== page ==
Beautify My Bride

Beautify My Bride

Personal Background

Last week I found myself sitting on a panel with a transsexual, a feminist and a self identified gay-queer discussing issues of gender in front of a very secular crowd in a Northbridge pub. Through the night people kept telling me that my initial comments set the tone for the evening, that the main issue was not male- female or gender/sexuality, but our identity as persons. Whether it was that comment which settled the crowd into a respectful mood I don’t know but the Lord has kept building on that experience. Last night I was in a prayer meeting for a proposed Perth based rehab ministering to women coming out of prostitution; some ex sex workers were there. This morning as another group was interceding about the struggles fellow Christians have in supporting one another’s God given visions, the Spirit spoke through the story of a “sinful woman”. The result is this prophetic teaching[1].

The Beautification of the Bride

When Jesus was in the house of a prominent Pharisee a “sinful woman” wet his feet with her tears and dried them with her hair. To the woman Christ speaks a word of forgiveness, salvation and peace (Luke 7:36-50). As I was praying I could sense what was going on in the Lord’s spirit at that time. Jesus was overwhelmingly aware that this woman was sent to him by the Father (John 6:44), and the depths of her humiliation and repentance were potent signs that this person was being beautified to be a part of his Bride forever. As Jesus sensed this wondrous beautification he was filled with a conviction that such a marvellous transformation was worth the cost of the cross. We need Jesus’ perspective today on how he is preparing the whole of his Bride the Church to be his marriage partner forever. What I sensed next greatly surprised me.

The Bridal Bath

The entire period between Christ’s first and second coming is the time of Bridal preparation; we are in a “bridal bath”. As Esther was bathed in precious spices and ointments for a year of beautifying to prepare her for the presence of the king (Esth 2:12-14), we are being intensely prepared for union with our heavenly Husband. Mature Christians intentionally embrace this preparation; ““his Bride has made herself ready it was granted her to clothe herself with fine linen, bright and pure”” (Revelation 19:7-8 ESV). In this “bridal bath” we are being “cleansed…by the washing of water with the word” to be presented to Jesus “in splendour, without spot or wrinkle …holy and without blemish.” (Ephesians 5:26-27 ESV). The Lord makes us “clean” by the “word he has spoken” (John 15:3 cf. 13:10), “the washing of regeneration and renewal of the Holy Spirit” (Tit 3:5 cf. 1 Cor 6:11; Heb 10:22) and “the sprinkling of his blood” (1 Pet 1:2). Through this purifying the church partakes of “the beauty of holiness” (Ps 29:2) and becomes a Bride fit for her King. The whole Church is immersed in her union with Christ in God’s bridal bath of the Spirit and the Word.

One Bath Alone

The Spirit is saying to “the churches” that there is only one bridal bath. There is no such a thing as a “Roman Catholic bath”, a “Pentecostal Bath”, a “Baptist bath” and so on. We need to see that we are all in this one bath together (cf. Gal 3:27-28). At this point the vision becomes rather uncomfortable, for we are called to wash one another. This washing is a serving of one another through prayer, the Word and witness, it involves a mutual serving of the visions the Lord has given to each of us.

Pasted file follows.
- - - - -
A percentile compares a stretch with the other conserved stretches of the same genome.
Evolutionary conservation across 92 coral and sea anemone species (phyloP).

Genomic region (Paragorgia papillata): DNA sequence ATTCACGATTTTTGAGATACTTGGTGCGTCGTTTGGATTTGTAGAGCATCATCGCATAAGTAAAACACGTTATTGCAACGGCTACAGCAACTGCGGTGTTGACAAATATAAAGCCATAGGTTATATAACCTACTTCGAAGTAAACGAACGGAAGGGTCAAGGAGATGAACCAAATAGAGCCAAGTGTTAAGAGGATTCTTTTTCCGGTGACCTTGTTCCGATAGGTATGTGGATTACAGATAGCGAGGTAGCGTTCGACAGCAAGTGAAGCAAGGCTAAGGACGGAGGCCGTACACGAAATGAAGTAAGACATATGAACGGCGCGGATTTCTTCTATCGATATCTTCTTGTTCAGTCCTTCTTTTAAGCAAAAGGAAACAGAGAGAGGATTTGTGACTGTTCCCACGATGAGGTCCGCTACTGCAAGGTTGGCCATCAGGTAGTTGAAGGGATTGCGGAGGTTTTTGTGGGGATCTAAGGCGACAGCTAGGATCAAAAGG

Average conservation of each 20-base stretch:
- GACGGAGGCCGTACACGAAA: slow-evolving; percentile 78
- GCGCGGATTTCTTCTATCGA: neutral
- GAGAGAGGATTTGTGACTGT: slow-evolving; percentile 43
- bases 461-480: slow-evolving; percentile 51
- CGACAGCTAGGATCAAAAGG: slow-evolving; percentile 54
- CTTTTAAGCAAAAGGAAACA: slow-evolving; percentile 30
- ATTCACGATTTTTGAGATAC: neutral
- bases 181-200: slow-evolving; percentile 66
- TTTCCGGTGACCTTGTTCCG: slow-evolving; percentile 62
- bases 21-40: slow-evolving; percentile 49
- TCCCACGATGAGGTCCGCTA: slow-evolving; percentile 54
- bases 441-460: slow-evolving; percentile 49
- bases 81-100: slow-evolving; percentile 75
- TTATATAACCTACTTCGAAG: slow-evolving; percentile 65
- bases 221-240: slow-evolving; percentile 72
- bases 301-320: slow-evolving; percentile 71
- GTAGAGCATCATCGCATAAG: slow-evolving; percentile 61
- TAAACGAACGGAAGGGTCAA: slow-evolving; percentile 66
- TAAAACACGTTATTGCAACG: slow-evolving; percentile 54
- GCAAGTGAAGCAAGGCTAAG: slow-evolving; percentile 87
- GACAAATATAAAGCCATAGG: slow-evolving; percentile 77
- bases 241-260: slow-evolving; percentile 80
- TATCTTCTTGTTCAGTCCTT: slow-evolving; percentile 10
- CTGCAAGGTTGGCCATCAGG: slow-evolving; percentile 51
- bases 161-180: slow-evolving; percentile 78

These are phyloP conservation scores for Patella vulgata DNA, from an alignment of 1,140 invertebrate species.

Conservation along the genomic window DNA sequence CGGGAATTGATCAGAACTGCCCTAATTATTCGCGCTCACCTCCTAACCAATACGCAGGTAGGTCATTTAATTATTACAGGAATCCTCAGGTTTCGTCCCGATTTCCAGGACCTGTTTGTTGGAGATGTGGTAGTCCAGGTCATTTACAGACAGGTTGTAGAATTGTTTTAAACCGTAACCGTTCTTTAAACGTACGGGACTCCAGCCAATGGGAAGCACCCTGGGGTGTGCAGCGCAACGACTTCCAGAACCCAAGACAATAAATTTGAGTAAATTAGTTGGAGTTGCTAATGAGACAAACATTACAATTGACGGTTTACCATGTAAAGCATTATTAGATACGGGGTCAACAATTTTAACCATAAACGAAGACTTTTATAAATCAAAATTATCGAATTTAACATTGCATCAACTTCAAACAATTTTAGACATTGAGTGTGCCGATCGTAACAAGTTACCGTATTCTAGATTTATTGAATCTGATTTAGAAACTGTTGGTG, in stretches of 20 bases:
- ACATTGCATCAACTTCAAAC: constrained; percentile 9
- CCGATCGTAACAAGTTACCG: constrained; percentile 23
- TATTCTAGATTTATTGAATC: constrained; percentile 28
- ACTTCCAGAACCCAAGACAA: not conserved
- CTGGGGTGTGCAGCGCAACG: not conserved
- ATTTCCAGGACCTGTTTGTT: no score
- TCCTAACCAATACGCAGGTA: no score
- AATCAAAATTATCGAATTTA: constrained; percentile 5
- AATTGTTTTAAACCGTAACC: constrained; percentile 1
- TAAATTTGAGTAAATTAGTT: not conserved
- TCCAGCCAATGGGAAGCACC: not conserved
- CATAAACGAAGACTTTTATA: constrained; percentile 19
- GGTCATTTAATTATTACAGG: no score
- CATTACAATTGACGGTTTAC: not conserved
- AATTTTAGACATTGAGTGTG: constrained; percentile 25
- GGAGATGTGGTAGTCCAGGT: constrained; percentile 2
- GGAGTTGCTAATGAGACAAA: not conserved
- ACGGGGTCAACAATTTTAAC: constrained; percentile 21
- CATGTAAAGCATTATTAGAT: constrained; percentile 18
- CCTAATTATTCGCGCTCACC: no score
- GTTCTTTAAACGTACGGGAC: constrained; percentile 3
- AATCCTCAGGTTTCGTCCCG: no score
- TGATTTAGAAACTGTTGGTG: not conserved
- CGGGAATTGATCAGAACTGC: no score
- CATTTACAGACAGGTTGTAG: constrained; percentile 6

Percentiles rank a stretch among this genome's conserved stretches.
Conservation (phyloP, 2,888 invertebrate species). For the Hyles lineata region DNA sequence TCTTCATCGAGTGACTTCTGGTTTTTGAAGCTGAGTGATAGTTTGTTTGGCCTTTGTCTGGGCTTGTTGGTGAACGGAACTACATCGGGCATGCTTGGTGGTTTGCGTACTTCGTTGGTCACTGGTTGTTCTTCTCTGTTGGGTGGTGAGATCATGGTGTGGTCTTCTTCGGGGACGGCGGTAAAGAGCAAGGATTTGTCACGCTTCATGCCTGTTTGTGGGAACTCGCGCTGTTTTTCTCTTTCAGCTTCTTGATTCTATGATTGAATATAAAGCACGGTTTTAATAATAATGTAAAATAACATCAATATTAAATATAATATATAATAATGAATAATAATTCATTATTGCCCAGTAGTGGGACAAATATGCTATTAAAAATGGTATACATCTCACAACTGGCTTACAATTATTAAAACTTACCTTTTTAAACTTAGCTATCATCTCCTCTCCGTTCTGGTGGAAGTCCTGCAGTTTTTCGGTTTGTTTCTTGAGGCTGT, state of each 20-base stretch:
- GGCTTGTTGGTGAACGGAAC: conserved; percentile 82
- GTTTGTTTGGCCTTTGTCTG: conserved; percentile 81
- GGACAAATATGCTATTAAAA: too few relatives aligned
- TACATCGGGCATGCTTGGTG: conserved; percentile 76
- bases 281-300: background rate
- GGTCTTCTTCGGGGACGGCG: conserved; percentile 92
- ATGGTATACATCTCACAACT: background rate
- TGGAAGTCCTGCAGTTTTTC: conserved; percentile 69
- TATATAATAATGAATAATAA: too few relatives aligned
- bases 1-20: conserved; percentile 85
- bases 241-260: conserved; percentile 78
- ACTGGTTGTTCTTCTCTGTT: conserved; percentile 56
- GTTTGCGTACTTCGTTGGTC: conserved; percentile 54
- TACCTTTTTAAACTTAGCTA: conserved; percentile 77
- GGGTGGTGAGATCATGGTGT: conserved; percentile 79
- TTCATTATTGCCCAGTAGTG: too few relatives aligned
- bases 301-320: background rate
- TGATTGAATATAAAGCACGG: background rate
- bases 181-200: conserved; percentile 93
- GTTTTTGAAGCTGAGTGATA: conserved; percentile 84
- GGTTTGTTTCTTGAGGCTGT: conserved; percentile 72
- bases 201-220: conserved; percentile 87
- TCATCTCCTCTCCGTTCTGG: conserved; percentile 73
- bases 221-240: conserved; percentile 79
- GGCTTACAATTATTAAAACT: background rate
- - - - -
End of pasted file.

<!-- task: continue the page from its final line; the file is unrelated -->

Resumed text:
This service has nothing to do with the hierarchical imposition, persuasion or coercion to support the “leader’s vision” so prevalent in the Body today. When I perceive that the vision Jesus has given my brother/sister is for the beautification of his Bride I am seized by love for Him to see that vision fulfilled. I will desire with great desire and humility to wash this brother’s/sister’s feet, indeed their whole person (Luke 22:15). Such inspired servanthood is the way of the kingdom, and the only way in which godly revival can come and remain (Mark 9:35). This is a difficult call. To allow Christ to wash my feet through the ministry of another, all too fallible servant, is pride destroying.  Receiving from another with “the mind of Christ” is a high form of serving others (Phil 2:3-5).


The beautification of the Bride of Jesus is a very “noble theme” (Ps 45). Some would even say that this subject is “romantic”. Let me however return to the sexually broken people that have been around me lately, and the story of “the sinful woman”. Gays, queers and prostitutes are no more sinful than the rest of us, but they are a powerful, if uncomfortable, prophetic picture of our past and our future. The “great prostitute” of Revelation (17:1ff.) and the beauteous Bride wedded to sweet Jesus forever (Rev 19) are not two altogether different groups of people; the harlot is you and me as we once were, and the Bride is who we are increasingly becoming in Christ. This radical transformation of our personhood is a “great mystery” (Eph 5:32 cf. Rev 17:5), and something which Christ longs to reveal to us. Such a revelation will not come in some mystical or individualistic manner, but through the way we serve one another in love.

[1] Regular readers will see that it is an extension of the teaching The Worship God Seeks.

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